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dismay

[dis-mey]
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verb (used with object)
  1. to break down the courage of completely, as by sudden danger or trouble; dishearten thoroughly; daunt: The surprise attack dismayed the enemy.
  2. to surprise in such a manner as to disillusion: She was dismayed to learn of their disloyalty.
  3. to alarm; perturb: The new law dismayed some of the more conservative politicians.
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noun
  1. sudden or complete loss of courage; utter disheartenment.
  2. sudden disillusionment.
  3. agitation of mind; perturbation; alarm.
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Origin of dismay

1275–1325; Middle English desmay (noun), de(s)mayen, dismayen (v.) < presumed AF alteration, by prefix change, of Old French esmaier to trouble, frighten < Vulgar Latin *exmagāre to disable, deprive of strength, equivalent to ex- ex-1 + *magāre < Germanic *magan to be able to; see may1
Related formsdis·mayed·ness [dis-meyd-nis, -mey-id-] /dɪsˈmeɪd nɪs, -ˈmeɪ ɪd-/, noundis·may·ing·ly, adverbun·dis·mayed, adjective

Synonyms

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1. appall, terrify, frighten, scare, intimidate, disconcert. See discourage. 4. consternation, terror, panic, horror, fear.

Antonyms

1. hearten. 4. confidence.
Dictionary.com Unabridged Based on the Random House Unabridged Dictionary, © Random House, Inc. 2018

Examples from the Web for dismay

Contemporary Examples

Historical Examples

  • The other canon shook his head in dismay at such arrant folly.

    The Armourer's Prentices

    Charlotte M. Yonge

  • They are barren, till the imagination has tenanted them with possibilities of danger and dismay.

    Malbone

    Thomas Wentworth Higginson

  • Harriett had a little shock of dismay and resentment, hating change.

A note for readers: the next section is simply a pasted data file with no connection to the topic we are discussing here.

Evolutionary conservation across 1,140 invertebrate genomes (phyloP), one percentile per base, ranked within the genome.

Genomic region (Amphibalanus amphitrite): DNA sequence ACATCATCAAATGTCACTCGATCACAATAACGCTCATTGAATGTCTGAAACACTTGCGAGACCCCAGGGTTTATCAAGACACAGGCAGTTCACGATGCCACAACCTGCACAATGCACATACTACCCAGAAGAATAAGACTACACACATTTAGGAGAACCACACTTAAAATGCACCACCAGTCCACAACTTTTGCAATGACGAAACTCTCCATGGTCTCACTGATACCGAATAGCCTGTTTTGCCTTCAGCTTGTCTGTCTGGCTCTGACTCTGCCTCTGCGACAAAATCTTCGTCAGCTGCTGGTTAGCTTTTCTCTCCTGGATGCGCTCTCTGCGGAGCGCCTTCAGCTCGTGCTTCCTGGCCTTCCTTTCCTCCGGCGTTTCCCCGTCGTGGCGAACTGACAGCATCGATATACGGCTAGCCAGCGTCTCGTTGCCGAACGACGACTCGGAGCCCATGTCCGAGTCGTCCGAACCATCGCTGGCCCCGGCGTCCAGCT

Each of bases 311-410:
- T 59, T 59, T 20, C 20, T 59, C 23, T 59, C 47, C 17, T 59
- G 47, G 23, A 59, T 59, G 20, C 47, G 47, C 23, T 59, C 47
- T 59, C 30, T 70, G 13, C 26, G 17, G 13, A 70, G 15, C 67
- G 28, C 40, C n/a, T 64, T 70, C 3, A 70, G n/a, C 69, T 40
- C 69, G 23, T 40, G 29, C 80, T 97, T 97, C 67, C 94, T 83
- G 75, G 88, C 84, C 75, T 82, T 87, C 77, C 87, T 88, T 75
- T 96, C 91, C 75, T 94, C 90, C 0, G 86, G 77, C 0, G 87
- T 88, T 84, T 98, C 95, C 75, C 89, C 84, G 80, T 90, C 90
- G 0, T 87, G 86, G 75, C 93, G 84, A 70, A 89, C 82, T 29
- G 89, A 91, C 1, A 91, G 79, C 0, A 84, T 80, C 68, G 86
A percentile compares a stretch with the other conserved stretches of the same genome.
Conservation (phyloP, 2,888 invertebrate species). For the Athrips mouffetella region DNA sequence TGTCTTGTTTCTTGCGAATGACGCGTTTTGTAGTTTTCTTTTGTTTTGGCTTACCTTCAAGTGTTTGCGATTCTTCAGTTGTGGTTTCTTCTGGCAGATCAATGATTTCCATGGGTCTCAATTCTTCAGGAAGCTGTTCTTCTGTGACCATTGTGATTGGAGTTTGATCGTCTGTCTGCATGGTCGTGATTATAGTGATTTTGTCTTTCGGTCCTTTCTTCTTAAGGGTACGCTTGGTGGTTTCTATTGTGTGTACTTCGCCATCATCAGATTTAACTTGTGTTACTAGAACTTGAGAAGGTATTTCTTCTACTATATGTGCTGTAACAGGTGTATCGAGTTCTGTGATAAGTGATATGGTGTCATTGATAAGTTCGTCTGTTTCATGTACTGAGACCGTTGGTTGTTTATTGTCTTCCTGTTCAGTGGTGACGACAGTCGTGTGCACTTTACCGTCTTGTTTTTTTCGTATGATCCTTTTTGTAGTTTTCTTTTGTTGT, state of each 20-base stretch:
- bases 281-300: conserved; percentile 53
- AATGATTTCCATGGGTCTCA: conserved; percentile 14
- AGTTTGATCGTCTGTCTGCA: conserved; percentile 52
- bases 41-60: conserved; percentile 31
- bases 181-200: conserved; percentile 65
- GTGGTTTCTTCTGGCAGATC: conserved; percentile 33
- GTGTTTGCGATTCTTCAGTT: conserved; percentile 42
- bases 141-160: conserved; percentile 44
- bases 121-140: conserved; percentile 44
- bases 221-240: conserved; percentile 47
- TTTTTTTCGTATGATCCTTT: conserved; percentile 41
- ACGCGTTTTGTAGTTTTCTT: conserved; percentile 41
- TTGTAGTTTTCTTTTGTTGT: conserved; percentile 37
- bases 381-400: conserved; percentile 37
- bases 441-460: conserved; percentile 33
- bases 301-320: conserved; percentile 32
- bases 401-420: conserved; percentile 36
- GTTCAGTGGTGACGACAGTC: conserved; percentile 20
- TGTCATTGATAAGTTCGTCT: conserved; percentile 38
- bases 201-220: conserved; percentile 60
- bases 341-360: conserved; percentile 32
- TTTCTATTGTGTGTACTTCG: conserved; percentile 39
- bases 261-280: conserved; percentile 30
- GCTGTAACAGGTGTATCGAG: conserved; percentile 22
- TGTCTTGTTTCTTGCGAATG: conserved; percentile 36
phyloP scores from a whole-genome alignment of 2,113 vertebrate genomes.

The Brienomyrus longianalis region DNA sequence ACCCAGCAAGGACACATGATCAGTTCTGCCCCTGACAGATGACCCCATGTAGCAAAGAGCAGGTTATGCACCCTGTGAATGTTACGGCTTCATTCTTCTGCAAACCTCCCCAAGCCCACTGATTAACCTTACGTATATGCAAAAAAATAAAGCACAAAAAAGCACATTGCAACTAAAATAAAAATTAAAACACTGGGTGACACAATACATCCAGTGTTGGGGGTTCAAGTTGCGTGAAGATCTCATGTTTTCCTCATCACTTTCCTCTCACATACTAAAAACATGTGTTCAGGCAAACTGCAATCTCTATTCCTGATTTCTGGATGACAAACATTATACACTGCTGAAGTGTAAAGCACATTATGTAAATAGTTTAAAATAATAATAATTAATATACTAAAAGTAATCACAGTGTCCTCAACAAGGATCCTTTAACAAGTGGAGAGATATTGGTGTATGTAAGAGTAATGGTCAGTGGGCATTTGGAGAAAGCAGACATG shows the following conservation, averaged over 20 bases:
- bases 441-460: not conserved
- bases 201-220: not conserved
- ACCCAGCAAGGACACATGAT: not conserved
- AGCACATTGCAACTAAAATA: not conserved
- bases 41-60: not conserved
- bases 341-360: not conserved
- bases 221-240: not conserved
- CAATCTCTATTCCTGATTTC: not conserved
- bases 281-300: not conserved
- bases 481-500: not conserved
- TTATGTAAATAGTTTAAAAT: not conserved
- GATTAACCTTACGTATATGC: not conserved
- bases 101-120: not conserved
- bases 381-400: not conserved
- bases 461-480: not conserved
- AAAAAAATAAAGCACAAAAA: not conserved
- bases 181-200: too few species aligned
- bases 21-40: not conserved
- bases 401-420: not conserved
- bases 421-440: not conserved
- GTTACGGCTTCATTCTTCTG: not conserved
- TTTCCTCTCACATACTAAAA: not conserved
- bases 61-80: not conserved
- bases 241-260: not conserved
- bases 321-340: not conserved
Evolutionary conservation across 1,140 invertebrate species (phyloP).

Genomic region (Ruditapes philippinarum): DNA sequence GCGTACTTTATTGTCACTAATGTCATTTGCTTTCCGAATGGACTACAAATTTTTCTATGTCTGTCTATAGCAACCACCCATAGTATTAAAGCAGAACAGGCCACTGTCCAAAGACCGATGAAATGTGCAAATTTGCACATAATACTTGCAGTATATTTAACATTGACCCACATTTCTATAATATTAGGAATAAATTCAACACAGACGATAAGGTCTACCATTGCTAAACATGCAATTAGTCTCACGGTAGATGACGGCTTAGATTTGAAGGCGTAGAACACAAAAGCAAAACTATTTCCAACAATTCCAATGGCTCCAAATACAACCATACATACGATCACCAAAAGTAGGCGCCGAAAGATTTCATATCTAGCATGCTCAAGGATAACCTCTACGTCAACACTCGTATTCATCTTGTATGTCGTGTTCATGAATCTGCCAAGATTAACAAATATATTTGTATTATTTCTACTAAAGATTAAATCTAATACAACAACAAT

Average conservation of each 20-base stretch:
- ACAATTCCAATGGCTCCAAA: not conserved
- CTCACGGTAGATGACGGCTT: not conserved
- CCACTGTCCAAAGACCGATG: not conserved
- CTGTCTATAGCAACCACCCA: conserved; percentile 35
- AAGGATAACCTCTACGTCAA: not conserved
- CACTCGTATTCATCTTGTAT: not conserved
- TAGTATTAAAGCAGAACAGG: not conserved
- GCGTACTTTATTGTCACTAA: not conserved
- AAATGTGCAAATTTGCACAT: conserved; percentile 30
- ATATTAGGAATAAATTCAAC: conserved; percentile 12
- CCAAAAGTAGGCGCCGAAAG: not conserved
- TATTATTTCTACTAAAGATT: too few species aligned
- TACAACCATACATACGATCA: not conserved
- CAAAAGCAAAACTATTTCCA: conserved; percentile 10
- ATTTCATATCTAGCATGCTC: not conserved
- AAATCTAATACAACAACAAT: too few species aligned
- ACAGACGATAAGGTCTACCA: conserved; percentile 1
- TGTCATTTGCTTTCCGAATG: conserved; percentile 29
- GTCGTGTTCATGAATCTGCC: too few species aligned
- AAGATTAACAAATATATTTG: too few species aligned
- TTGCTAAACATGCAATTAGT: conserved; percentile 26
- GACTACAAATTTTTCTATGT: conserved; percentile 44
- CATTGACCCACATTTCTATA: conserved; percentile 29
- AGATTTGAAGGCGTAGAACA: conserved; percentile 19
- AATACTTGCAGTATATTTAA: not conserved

• Sidney examined with some dismay the elaborate negligee garments in her hand.

    K

    Mary Roberts Rinehart

  • He took chances and got away with them, laughing at the girl's gasps of dismay.

    K

    Mary Roberts Rinehart


British Dictionary definitions for dismay

dismay

verb (tr)
  1. to fill with apprehension or alarm
  2. to fill with depression or discouragement
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noun
  1. consternation or agitation
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Derived Formsdismaying, adjective

Word Origin

C13: from Old French desmaiier (unattested), from des- dis- 1 + esmayer to frighten, ultimately of Germanic origin; see may 1
Collins English Dictionary - Complete & Unabridged 2012 Digital Edition © William Collins Sons & Co. Ltd. 1979, 1986 © HarperCollins Publishers 1998, 2000, 2003, 2005, 2006, 2007, 2009, 2012

Word Origin and History for dismay

v.

late 13c., dismaien, from Old French *desmaier (attested only in past participle dismaye), from Latin de- intensive prefix + Old French esmaier "to trouble, disturb," from Vulgar Latin *exmagare "divest of power or ability" (source of Italian smagare "to weaken, dismay, discourage"), from ex- (see ex-) + Germanic stem *mag- "power, ability" (cf. Old High German magen "to be powerful or able;" see may (v.)). Spanish desmayer "to be dispirited" is a loan word from Old French. Related: Dismayed; dismaying.

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n.

c.1300, from dismay (v.).

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Online Etymology Dictionary, © 2010 Douglas Harper